Friday 19 September 2014

Test Leadership

Fiona Charles began her Test Leadership tutorial at Let's Test Oz by sharing, in her own words, a definition of leadership from Jerry Weinberg:

Leaders create a space where people are empowered to do their best work 

She then offered her own version of this definition, which differed only by one word:

Leaders create a space where people are inspired to do their best work 

This set the scene for an interactive tutorial that provided clarity about how leaders are defined, how they act, and how they grow.

Defining a leader

The first exercise asked us to reflect on our experiences with testing leaders. In small groups, we were asked to share our stories, and discuss the skills and strengths that these leaders possessed.

I heard about:
  • a leader who could accurately assess the abilities of those around them and determine which tasks each person would find interesting, challenging, or rewarding.
  • a leader who worked out how to successfully motivate people so that they became driven to seek knowledge and achieve independently.
  • a leader who could link people together, within organisations and further afield, creating mutually beneficial relationships where none had previously existed.

I thought that the experiences of my group could be summarised by one word; connection. In each example it seemed that the leader was creating connection; between people and tasks, between people and what motivated them, or simply between people.

When it came time for the class to share, it became apparent that we had focused on identifying the actions of leaders rather than the behaviours that they possess. Fiona prompted us to think more about the characteristics being demonstrated. 

In my group, connection was what these leaders did, but how did they do it? With thought, I saw that the three stories shared above had illustrated leadership that was perceptive, persuasive, and astute.

From the long wishlist of attributes for leadership that emerged from the class, I noted three other traits that resonated with me; courage, intuition, and flexibility.

Being a leader

The next exercise saw the class split into two groups that were each set a challenge: to invent a test leadership problem that the other team would be required to solve. We were given 45 minutes, with one member of each group acting as an observer.

Fiona then lead a classroom discussion on the group dynamics that had appeared within each team during the exercise. The team members had an opportunity to share their observations, followed by the nominated observers. It was interesting to hear the class reflect on how leaders had emerged.

In both groups, the people that the group identified as leaders were those who spoke first. They were also the people who were first to pick up a pen to start recording the thoughts of the group. I found myself being labelled as a leader, but felt cheated that this was simply through a series of actions rather than any specific personal attributes that I held.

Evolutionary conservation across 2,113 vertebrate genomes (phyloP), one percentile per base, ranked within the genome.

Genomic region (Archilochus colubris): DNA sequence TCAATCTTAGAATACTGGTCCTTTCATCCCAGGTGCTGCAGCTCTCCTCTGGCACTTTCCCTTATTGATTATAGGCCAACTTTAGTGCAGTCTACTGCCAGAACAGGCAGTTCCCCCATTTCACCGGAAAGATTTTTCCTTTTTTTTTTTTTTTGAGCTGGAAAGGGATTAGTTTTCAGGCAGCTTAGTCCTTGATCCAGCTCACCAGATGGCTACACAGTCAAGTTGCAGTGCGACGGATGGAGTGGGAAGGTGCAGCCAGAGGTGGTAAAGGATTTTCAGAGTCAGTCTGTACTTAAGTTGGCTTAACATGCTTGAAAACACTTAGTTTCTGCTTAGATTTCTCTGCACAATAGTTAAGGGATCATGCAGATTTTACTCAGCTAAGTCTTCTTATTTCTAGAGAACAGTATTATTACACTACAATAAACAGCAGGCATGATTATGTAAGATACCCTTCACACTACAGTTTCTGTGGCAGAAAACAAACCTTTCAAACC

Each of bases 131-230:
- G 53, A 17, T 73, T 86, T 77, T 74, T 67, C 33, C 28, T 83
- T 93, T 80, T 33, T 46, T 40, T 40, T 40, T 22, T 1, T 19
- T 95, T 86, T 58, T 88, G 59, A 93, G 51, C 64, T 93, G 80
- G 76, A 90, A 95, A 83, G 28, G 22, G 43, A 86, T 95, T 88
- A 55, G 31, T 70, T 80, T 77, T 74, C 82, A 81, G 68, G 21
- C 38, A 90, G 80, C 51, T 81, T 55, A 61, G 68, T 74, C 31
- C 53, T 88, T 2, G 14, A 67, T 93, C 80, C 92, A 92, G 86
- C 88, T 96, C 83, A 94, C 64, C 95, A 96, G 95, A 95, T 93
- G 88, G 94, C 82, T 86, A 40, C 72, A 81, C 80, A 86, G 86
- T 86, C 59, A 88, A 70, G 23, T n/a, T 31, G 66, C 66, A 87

In the second half of this exercise each team received their problem, then worked to solve it while the other team observed. In both teams the leadership dynamic shifted from the first half of the exercise as those who had originally been labelled as leaders, myself included, made a conscious effort to avoid adopting the role again.

My most striking observation from the latter part of this exercise was that the environment in which we collaborate is very important.

The first team set up two lines of chairs that faced towards an individual at a flip chart who took notes. Communication between this group largely traveled back and forth from the single individual at the front of the room. The leader was the person who literally lead the discussion from the front.

The second team set up a circle of chairs so that everyone faced each other. Communication between this group was more collaborative, in that people felt they were speaking to each other instead of the note taker. A single leader was harder to identify, as many people had equal contributions to the conversation and conclusions of the team.

Growing a leader

We finished the tutorial with an opportunity to reflect on what we had learned. As we sat in silence I realised something that has been eluding me for months; why people have started to call me a leader. I have felt confused that, even though I haven't consciously changed anything about myself, this label had appeared.

This tutorial clearly demonstrated to me that people see leadership as actions. Speaking first. Taking the pen. To be seen as a leader, all you need to do is start doing. When you act like a leader, the label of leader naturally follows.

However, Fiona lead me to realise that it is the characteristics of a leader that distinguish good from bad. Our personal attributes are what separate a courageous action from a stupid one, an intuitive response from an indecipherable one, or a flexible plan from a fickle one.

To grow as a leader, I need to identify the personal attributes behind my leadership actions. It is those characteristics that I should look to develop further in order to feel truly comfortable in a leadership role.

1 comment:

  1. As a participant of the aforementioned workshop maybe my reply can help with your discovery.

    Another reflective, thoughtful and persuasive blog, Katrina.